About the middle of the ninth century, returning from a visit to Rome, an Irishman named Moengul stopped off at the abbey and decided to stay, along with a number of Irish companions, among them Tuathal, or Tutilo. Moengul was given charge of the abbey schools and he became the teacher of Tutilo, Notker, and Radpert, who were distinguished for their reaming and their artistic skills. Tutilo, in particular, was a universal genius: musician, poet, painter, sculptor, builder, goldsmith, head of the monastic school, and composer.
He was part of the abbey at its greatest, and the influence of Gall spread throughout Europe. The Gregorian chant manuscripts from the monastery of St. Gall, many of them undoubtedly the work of St. Tutilo, are considered among the most authentic and were studied carefully when the monks of Solesmes were restoring the tradition of Gregorian chant to the Catholic Church. The scribes of St. Gall supplied most of the monasteries of Europe with manuscript books of Gregorian chant, all of them priceless works of the art of illumination. Proof of the Irish influence at St. Gall is a large collection of Irish manuscripts at the abbey dating from the seventh, eighth, and ninth centuries.
Tutilo was known to be handsome, eloquent, and quick-witted, who brought something of the Irish love of learning and the arts to St. Gall. He died in 915 at the height of the abbey's influence, remembered as a great teacher, a dedicated monk, and a competent scholar.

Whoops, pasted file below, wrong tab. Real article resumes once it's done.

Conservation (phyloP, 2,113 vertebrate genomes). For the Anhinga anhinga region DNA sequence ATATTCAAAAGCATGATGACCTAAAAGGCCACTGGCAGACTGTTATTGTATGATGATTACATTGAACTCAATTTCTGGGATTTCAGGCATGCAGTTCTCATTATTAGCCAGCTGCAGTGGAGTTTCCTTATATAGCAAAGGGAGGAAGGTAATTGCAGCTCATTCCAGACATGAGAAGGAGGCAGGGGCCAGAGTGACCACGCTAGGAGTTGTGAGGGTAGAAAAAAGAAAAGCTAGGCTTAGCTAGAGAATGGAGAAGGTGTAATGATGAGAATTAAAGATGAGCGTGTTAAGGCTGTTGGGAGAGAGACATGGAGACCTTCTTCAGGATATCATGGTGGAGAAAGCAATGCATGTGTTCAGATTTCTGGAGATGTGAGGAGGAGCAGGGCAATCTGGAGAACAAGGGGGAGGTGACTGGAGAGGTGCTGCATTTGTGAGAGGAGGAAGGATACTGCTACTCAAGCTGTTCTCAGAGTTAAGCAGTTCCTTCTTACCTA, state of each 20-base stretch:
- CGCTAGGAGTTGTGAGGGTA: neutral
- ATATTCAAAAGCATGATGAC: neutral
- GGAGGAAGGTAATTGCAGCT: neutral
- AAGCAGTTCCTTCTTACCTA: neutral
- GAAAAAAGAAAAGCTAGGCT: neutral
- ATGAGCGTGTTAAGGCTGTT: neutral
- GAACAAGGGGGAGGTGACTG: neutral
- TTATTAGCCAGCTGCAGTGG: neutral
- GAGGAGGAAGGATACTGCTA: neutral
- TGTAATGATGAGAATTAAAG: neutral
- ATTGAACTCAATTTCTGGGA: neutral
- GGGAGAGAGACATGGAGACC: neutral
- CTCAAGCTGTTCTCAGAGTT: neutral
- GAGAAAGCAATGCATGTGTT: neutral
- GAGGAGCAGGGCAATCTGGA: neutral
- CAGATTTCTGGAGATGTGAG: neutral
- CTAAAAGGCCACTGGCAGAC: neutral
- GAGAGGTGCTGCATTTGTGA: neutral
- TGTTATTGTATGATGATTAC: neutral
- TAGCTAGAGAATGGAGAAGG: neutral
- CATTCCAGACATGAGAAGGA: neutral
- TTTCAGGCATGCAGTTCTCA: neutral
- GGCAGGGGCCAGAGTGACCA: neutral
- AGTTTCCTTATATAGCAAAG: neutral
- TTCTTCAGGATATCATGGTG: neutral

Thought for the Day: Beauty is one of the names of God, and we often forget that the cultivation of beauty can give glory to God. "O Lord, I have loved the beauty of Your house and the place where Your glory dwells." St. Tutilo loved God deeply and expressed it in a thousand beautiful ways, leading many people to God. Beautiful things can lift our minds to God.
From 'The Catholic One Year Bible': ". . . The good soil represents honest, good-hearted people. They listen to God's words and cling to them and steadily spread them to others who also soon believe."—Luke 8:15
Taken from "The One Year Book of Saints" by Rev. Clifford Stevens published by Our Sunday Visitor Publishing Division, Our Sunday Visitor, Inc., Huntington, IN 46750
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- Tutilo von Gallen
- Tutilo of Gall
A large, powerfully built man. Educated at Saint Gall’s monastery in Switzerland where he stayed to become a Benedictine monk. Friend of Blessed Notkar Balbulus. A renaissance man before the term was coined. Excellent student, he became a sought after teacher at the abbey school. Noted speaker. Poet and hymnist, though nearly all of his work has been lost. Architect, painter, sculptor, metal worker, and mechanic; some of his art continues to grace galleries and monasteries around Europe. Composer and musician, playing several instruments including the harp. No matter his talents or works, he preferred the solitude and prayers of his beloved monastery.